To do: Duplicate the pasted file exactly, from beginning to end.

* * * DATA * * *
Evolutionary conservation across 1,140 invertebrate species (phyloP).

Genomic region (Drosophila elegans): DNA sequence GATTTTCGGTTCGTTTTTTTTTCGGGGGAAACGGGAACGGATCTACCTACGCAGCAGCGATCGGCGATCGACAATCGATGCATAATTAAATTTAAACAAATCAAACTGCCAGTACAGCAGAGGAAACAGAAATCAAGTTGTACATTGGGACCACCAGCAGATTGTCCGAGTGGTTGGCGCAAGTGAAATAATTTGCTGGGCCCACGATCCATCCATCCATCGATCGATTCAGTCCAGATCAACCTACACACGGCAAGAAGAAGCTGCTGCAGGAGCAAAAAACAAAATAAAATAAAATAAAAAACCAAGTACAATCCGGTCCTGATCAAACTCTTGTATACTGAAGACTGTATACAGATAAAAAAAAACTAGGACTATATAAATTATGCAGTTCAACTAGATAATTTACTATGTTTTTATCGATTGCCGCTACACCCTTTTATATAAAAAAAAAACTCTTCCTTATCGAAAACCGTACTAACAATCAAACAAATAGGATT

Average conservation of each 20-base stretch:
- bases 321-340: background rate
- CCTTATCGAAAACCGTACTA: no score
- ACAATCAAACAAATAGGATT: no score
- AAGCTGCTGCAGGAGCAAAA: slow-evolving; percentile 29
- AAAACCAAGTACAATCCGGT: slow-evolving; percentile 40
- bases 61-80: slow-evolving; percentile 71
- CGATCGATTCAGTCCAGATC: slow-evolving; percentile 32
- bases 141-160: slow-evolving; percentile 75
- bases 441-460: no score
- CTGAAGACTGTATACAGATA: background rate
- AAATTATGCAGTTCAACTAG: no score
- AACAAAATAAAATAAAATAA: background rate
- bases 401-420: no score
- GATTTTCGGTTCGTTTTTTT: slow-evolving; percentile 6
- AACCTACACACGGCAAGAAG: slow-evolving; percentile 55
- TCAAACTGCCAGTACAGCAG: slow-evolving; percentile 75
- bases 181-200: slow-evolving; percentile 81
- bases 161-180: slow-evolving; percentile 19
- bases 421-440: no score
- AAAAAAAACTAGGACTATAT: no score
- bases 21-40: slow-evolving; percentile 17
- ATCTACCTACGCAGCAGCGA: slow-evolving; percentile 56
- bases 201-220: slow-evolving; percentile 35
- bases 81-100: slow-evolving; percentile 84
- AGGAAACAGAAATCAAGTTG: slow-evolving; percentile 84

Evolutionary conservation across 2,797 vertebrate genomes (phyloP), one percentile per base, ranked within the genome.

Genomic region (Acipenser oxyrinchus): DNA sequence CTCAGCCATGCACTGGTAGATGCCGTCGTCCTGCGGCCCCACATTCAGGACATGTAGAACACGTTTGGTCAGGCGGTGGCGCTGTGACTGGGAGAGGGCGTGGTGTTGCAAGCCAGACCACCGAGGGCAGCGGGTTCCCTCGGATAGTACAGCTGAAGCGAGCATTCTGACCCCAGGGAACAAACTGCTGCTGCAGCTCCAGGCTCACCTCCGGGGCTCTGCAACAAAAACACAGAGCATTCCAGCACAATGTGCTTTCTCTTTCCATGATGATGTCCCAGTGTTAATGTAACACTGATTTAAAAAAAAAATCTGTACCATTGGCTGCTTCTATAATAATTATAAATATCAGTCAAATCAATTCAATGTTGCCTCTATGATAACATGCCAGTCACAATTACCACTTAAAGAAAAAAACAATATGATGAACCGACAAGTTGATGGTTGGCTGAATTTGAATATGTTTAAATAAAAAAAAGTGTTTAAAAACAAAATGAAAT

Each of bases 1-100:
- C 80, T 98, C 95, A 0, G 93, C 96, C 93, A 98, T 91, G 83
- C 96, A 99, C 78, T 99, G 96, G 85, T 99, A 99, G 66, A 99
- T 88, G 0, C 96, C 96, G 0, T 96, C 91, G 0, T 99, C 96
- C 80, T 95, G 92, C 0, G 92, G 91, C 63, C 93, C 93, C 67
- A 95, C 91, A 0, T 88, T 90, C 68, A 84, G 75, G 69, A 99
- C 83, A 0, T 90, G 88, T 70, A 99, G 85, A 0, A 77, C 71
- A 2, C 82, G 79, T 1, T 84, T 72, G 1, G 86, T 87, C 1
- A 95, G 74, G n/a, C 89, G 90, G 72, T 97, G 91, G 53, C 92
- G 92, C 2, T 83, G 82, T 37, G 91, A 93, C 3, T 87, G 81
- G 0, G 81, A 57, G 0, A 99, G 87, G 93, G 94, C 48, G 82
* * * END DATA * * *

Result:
Evolutionary conservation across 1,140 invertebrate species (phyloP).

Genomic region (Drosophila elegans): DNA sequence GATTTTCGGTTCGTTTTTTTTTCGGGGGAAACGGGAACGGATCTACCTACGCAGCAGCGATCGGCGATCGACAATCGATGCATAATTAAATTTAAACAAATCAAACTGCCAGTACAGCAGAGGAAACAGAAATCAAGTTGTACATTGGGACCACCAGCAGATTGTCCGAGTGGTTGGCGCAAGTGAAATAATTTGCTGGGCCCACGATCCATCCATCCATCGATCGATTCAGTCCAGATCAACCTACACACGGCAAGAAGAAGCTGCTGCAGGAGCAAAAAACAAAATAAAATAAAATAAAAAACCAAGTACAATCCGGTCCTGATCAAACTCTTGTATACTGAAGACTGTATACAGATAAAAAAAAACTAGGACTATATAAATTATGCAGTTCAACTAGATAATTTACTATGTTTTTATCGATTGCCGCTACACCCTTTTATATAAAAAAAAAACTCTTCCTTATCGAAAACCGTACTAACAATCAAACAAATAGGATT

Average conservation of each 20-base stretch:
- bases 321-340: background rate
- CCTTATCGAAAACCGTACTA: no score
- ACAATCAAACAAATAGGATT: no score
- AAGCTGCTGCAGGAGCAAAA: slow-evolving; percentile 29
- AAAACCAAGTACAATCCGGT: slow-evolving; percentile 40
- bases 61-80: slow-evolving; percentile 71
- CGATCGATTCAGTCCAGATC: slow-evolving; percentile 32
- bases 141-160: slow-evolving; percentile 75
- bases 441-460: no score
- CTGAAGACTGTATACAGATA: background rate
- AAATTATGCAGTTCAACTAG: no score
- AACAAAATAAAATAAAATAA: background rate
- bases 401-420: no score
- GATTTTCGGTTCGTTTTTTT: slow-evolving; percentile 6
- AACCTACACACGGCAAGAAG: slow-evolving; percentile 55
- TCAAACTGCCAGTACAGCAG: slow-evolving; percentile 75
- bases 181-200: slow-evolving; percentile 81
- bases 161-180: slow-evolving; percentile 19
- bases 421-440: no score
- AAAAAAAACTAGGACTATAT: no score
- bases 21-40: slow-evolving; percentile 17
- ATCTACCTACGCAGCAGCGA: slow-evolving; percentile 56
- bases 201-220: slow-evolving; percentile 35
- bases 81-100: slow-evolving; percentile 84
- AGGAAACAGAAATCAAGTTG: slow-evolving; percentile 84

Evolutionary conservation across 2,797 vertebrate genomes (phyloP), one percentile per base, ranked within the genome.

Genomic region (Acipenser oxyrinchus): DNA sequence CTCAGCCATGCACTGGTAGATGCCGTCGTCCTGCGGCCCCACATTCAGGACATGTAGAACACGTTTGGTCAGGCGGTGGCGCTGTGACTGGGAGAGGGCGTGGTGTTGCAAGCCAGACCACCGAGGGCAGCGGGTTCCCTCGGATAGTACAGCTGAAGCGAGCATTCTGACCCCAGGGAACAAACTGCTGCTGCAGCTCCAGGCTCACCTCCGGGGCTCTGCAACAAAAACACAGAGCATTCCAGCACAATGTGCTTTCTCTTTCCATGATGATGTCCCAGTGTTAATGTAACACTGATTTAAAAAAAAAATCTGTACCATTGGCTGCTTCTATAATAATTATAAATATCAGTCAAATCAATTCAATGTTGCCTCTATGATAACATGCCAGTCACAATTACCACTTAAAGAAAAAAACAATATGATGAACCGACAAGTTGATGGTTGGCTGAATTTGAATATGTTTAAATAAAAAAAAGTGTTTAAAAACAAAATGAAAT

Each of bases 1-100:
- C 80, T 98, C 95, A 0, G 93, C 96, C 93, A 98, T 91, G 83
- C 96, A 99, C 78, T 99, G 96, G 85, T 99, A 99, G 66, A 99
- T 88, G 0, C 96, C 96, G 0, T 96, C 91, G 0, T 99, C 96
- C 80, T 95, G 92, C 0, G 92, G 91, C 63, C 93, C 93, C 67
- A 95, C 91, A 0, T 88, T 90, C 68, A 84, G 75, G 69, A 99
- C 83, A 0, T 90, G 88, T 70, A 99, G 85, A 0, A 77, C 71
- A 2, C 82, G 79, T 1, T 84, T 72, G 1, G 86, T 87, C 1
- A 95, G 74, G n/a, C 89, G 90, G 72, T 97, G 91, G 53, C 92
- G 92, C 2, T 83, G 82, T 37, G 91, A 93, C 3, T 87, G 81
- G 0, G 81, A 57, G 0, A 99, G 87, G 93, G 94, C 48, G 82